Dictionary of Christian Biography and Literature to the End of the Sixth Century/Laurentius (15)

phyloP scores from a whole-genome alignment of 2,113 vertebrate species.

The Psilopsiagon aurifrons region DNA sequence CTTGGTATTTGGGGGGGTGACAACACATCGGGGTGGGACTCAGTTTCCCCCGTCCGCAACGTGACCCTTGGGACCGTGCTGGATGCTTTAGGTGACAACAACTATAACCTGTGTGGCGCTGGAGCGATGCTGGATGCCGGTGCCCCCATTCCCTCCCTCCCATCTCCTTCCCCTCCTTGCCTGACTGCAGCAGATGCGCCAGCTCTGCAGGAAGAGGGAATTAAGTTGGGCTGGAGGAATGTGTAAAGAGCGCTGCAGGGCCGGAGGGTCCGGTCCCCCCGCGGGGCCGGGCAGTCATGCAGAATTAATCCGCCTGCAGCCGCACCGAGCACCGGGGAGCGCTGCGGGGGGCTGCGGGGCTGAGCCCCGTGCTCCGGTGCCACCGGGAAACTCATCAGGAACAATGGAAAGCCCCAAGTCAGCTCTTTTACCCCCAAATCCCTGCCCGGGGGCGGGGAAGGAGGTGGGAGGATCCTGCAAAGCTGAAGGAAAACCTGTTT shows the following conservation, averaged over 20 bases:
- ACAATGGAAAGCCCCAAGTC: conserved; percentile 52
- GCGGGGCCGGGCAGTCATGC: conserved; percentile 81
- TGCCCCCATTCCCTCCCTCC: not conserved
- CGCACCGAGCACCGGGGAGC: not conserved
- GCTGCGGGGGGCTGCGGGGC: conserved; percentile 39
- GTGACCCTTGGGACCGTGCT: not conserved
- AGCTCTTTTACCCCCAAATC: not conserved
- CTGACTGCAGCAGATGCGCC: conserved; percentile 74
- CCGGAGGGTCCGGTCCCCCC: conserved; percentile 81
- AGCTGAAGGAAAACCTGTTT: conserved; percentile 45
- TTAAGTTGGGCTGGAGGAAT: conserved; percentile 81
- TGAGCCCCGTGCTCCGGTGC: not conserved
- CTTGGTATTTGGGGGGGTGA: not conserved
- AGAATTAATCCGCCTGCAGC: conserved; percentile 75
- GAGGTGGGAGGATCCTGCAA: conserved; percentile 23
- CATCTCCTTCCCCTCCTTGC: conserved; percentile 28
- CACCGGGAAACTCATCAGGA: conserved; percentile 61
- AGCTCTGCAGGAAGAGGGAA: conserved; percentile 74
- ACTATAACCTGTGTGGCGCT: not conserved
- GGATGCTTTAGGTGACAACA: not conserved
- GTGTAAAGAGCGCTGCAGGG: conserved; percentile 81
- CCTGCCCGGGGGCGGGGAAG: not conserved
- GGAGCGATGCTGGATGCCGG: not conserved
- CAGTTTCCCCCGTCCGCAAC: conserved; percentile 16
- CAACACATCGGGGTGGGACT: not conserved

Laurentius (15), surnamed Mellifluus, thought to have been bp. of Novara c. 507. A Laurentius, surnamed Mellifluus, from the sweetness with which he delivered homilies, is mentioned by Sigebert (Scr. Eccl. c. 120 in Patr. Lat. clx. 572) as the author of a treatise de Duobus Temporibus, viz. one period from Adam to Christ, the other from Christ to the end of the world. That this Laurentius was the presbyter who instructed Gaudentius the first bp. of Novara was maintained by Cotta, an outline of whose arguments may be seen in the Acta Eruditorum (suppl. t. ii. pp. 525, 526, ed. Lips. 1696). La Bigne (Max. Bibl. Pat. t. ix. p. 465, Lugd. 1677) suspects that Laurentius Mellifluus was bp. of Novara, and subsequently the 25th bp. of Milan who is praised by Ennodius in his first Dictio. La Bigne grounds his opinion on certain allusions of Ennodius in his second Dictio, which was sent to Honoratus, bp. of Novara (e.g. Patr. Lat. lxiii. 269 B). Other corroborative passages have been adduced by Mabillon (ut inf.), as where Ennodius describes Laurentius bp. of Milan pacifying his haughty brethren by honeyed words of conciliation ("blandimentorum melle," ib. 267 A). The historians of literature usually therefore designate Laurentius Mellifluus bp. of Novara, but he is not admitted by the historians of the see, as Ughelli (Ital. Sac. iv. 692) and Cappelletti (Le Chiese d᾿Ital. xiv. 526). Three extant treatises are ascribed to Laurentius Mellifluus, viz. two homilies, de Poenitentia and de Eleemosyna, printed by La Bigne in his Bibliotheca and a treatise de Mulieye Cananaea, printed by Mabillon with a note on the author, supporting the view of La Bigne, in his Analecta (p. 55, ed. 1723). The homilies are in La Bigne (Max. Bib. Pat. t. ix. p. 465, Lug. 1677) and the three treatises in Migne (Patr. Lat. lxvi.87) with both La Bigne's and Mabillon's notices of the author. Cave mistakenly says (i. 493) that the de Duobus Temporibus is lost, for it is evidently the homily de Poenitentia, which opens with an exposition of the "duo tempora," which terms he employs somewhat in the sense of the two dispensations for the divine pardon of sin. The sin inherited from Adam is in baptism entirely put away through the merits of Christ. Christ the second Adam simply cancelled the sin derived from the first Adam. Original sin therefore corresponds, in a manner, with the pre-Christian period. For actual transgression each person is himself alone responsible and is to be released from it by penitence, with which the treatise is mainly occupied, and so has received its present title. For other notices see Ceillier (xi. 95), Dupin (Eccl. Writ. t. i. p. 540, ed. 1722), Tillem. (Mém. x. 259, 260).